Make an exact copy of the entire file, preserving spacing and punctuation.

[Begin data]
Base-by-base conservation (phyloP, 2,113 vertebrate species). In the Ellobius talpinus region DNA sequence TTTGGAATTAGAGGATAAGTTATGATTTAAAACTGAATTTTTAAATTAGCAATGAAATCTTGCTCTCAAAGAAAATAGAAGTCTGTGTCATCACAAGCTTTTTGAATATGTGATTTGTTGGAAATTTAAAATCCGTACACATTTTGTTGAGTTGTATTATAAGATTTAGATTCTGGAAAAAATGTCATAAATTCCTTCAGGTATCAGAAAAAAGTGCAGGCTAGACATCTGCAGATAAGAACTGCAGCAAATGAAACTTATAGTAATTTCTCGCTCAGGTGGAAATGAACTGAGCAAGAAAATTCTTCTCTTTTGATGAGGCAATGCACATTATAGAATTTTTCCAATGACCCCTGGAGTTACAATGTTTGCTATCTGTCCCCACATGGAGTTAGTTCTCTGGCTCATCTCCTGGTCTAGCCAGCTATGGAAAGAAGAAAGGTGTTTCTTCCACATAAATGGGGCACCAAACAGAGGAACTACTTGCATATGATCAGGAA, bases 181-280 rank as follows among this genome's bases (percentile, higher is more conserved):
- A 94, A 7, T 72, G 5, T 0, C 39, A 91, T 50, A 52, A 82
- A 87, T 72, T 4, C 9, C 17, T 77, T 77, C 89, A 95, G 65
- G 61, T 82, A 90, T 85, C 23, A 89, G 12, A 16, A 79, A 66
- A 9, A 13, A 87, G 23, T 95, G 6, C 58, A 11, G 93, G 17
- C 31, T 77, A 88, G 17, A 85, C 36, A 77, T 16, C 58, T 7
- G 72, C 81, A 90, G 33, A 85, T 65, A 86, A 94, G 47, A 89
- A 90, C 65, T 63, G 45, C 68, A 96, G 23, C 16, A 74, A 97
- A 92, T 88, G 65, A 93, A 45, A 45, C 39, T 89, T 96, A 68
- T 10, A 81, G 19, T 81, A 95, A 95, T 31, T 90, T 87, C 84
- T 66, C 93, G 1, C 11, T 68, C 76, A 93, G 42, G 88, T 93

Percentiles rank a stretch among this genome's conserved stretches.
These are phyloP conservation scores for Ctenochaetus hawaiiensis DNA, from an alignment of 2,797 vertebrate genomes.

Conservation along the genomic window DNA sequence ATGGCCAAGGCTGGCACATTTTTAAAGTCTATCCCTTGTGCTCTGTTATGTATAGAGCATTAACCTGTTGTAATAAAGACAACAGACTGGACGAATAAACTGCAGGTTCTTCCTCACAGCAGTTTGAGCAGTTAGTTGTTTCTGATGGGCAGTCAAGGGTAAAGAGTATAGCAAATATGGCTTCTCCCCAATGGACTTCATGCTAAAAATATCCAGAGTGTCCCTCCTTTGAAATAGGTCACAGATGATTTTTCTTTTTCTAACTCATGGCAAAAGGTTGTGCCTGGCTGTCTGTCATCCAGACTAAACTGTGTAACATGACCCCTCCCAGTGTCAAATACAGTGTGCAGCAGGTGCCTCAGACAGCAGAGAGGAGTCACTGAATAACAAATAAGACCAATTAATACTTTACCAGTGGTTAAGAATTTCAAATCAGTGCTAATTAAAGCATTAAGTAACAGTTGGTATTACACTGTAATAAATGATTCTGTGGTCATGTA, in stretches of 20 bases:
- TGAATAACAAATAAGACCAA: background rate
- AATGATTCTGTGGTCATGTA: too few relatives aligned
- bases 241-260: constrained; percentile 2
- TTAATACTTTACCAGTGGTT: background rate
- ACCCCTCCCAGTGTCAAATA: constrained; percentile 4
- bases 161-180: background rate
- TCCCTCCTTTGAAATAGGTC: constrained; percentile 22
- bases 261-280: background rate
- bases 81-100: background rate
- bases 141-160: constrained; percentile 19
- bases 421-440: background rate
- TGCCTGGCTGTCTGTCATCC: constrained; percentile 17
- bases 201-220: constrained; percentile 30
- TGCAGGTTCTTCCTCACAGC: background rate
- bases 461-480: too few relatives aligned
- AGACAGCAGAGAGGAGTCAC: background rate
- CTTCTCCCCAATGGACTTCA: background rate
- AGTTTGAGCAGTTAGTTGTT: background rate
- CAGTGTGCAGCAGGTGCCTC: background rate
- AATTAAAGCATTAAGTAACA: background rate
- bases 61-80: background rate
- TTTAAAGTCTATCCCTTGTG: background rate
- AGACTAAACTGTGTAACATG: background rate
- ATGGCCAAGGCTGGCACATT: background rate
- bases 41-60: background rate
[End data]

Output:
Base-by-base conservation (phyloP, 2,113 vertebrate species). In the Ellobius talpinus region DNA sequence TTTGGAATTAGAGGATAAGTTATGATTTAAAACTGAATTTTTAAATTAGCAATGAAATCTTGCTCTCAAAGAAAATAGAAGTCTGTGTCATCACAAGCTTTTTGAATATGTGATTTGTTGGAAATTTAAAATCCGTACACATTTTGTTGAGTTGTATTATAAGATTTAGATTCTGGAAAAAATGTCATAAATTCCTTCAGGTATCAGAAAAAAGTGCAGGCTAGACATCTGCAGATAAGAACTGCAGCAAATGAAACTTATAGTAATTTCTCGCTCAGGTGGAAATGAACTGAGCAAGAAAATTCTTCTCTTTTGATGAGGCAATGCACATTATAGAATTTTTCCAATGACCCCTGGAGTTACAATGTTTGCTATCTGTCCCCACATGGAGTTAGTTCTCTGGCTCATCTCCTGGTCTAGCCAGCTATGGAAAGAAGAAAGGTGTTTCTTCCACATAAATGGGGCACCAAACAGAGGAACTACTTGCATATGATCAGGAA, bases 181-280 rank as follows among this genome's bases (percentile, higher is more conserved):
- A 94, A 7, T 72, G 5, T 0, C 39, A 91, T 50, A 52, A 82
- A 87, T 72, T 4, C 9, C 17, T 77, T 77, C 89, A 95, G 65
- G 61, T 82, A 90, T 85, C 23, A 89, G 12, A 16, A 79, A 66
- A 9, A 13, A 87, G 23, T 95, G 6, C 58, A 11, G 93, G 17
- C 31, T 77, A 88, G 17, A 85, C 36, A 77, T 16, C 58, T 7
- G 72, C 81, A 90, G 33, A 85, T 65, A 86, A 94, G 47, A 89
- A 90, C 65, T 63, G 45, C 68, A 96, G 23, C 16, A 74, A 97
- A 92, T 88, G 65, A 93, A 45, A 45, C 39, T 89, T 96, A 68
- T 10, A 81, G 19, T 81, A 95, A 95, T 31, T 90, T 87, C 84
- T 66, C 93, G 1, C 11, T 68, C 76, A 93, G 42, G 88, T 93

Percentiles rank a stretch among this genome's conserved stretches.
These are phyloP conservation scores for Ctenochaetus hawaiiensis DNA, from an alignment of 2,797 vertebrate genomes.

Conservation along the genomic window DNA sequence ATGGCCAAGGCTGGCACATTTTTAAAGTCTATCCCTTGTGCTCTGTTATGTATAGAGCATTAACCTGTTGTAATAAAGACAACAGACTGGACGAATAAACTGCAGGTTCTTCCTCACAGCAGTTTGAGCAGTTAGTTGTTTCTGATGGGCAGTCAAGGGTAAAGAGTATAGCAAATATGGCTTCTCCCCAATGGACTTCATGCTAAAAATATCCAGAGTGTCCCTCCTTTGAAATAGGTCACAGATGATTTTTCTTTTTCTAACTCATGGCAAAAGGTTGTGCCTGGCTGTCTGTCATCCAGACTAAACTGTGTAACATGACCCCTCCCAGTGTCAAATACAGTGTGCAGCAGGTGCCTCAGACAGCAGAGAGGAGTCACTGAATAACAAATAAGACCAATTAATACTTTACCAGTGGTTAAGAATTTCAAATCAGTGCTAATTAAAGCATTAAGTAACAGTTGGTATTACACTGTAATAAATGATTCTGTGGTCATGTA, in stretches of 20 bases:
- TGAATAACAAATAAGACCAA: background rate
- AATGATTCTGTGGTCATGTA: too few relatives aligned
- bases 241-260: constrained; percentile 2
- TTAATACTTTACCAGTGGTT: background rate
- ACCCCTCCCAGTGTCAAATA: constrained; percentile 4
- bases 161-180: background rate
- TCCCTCCTTTGAAATAGGTC: constrained; percentile 22
- bases 261-280: background rate
- bases 81-100: background rate
- bases 141-160: constrained; percentile 19
- bases 421-440: background rate
- TGCCTGGCTGTCTGTCATCC: constrained; percentile 17
- bases 201-220: constrained; percentile 30
- TGCAGGTTCTTCCTCACAGC: background rate
- bases 461-480: too few relatives aligned
- AGACAGCAGAGAGGAGTCAC: background rate
- CTTCTCCCCAATGGACTTCA: background rate
- AGTTTGAGCAGTTAGTTGTT: background rate
- CAGTGTGCAGCAGGTGCCTC: background rate
- AATTAAAGCATTAAGTAACA: background rate
- bases 61-80: background rate
- TTTAAAGTCTATCCCTTGTG: background rate
- AGACTAAACTGTGTAACATG: background rate
- ATGGCCAAGGCTGGCACATT: background rate
- bases 41-60: background rate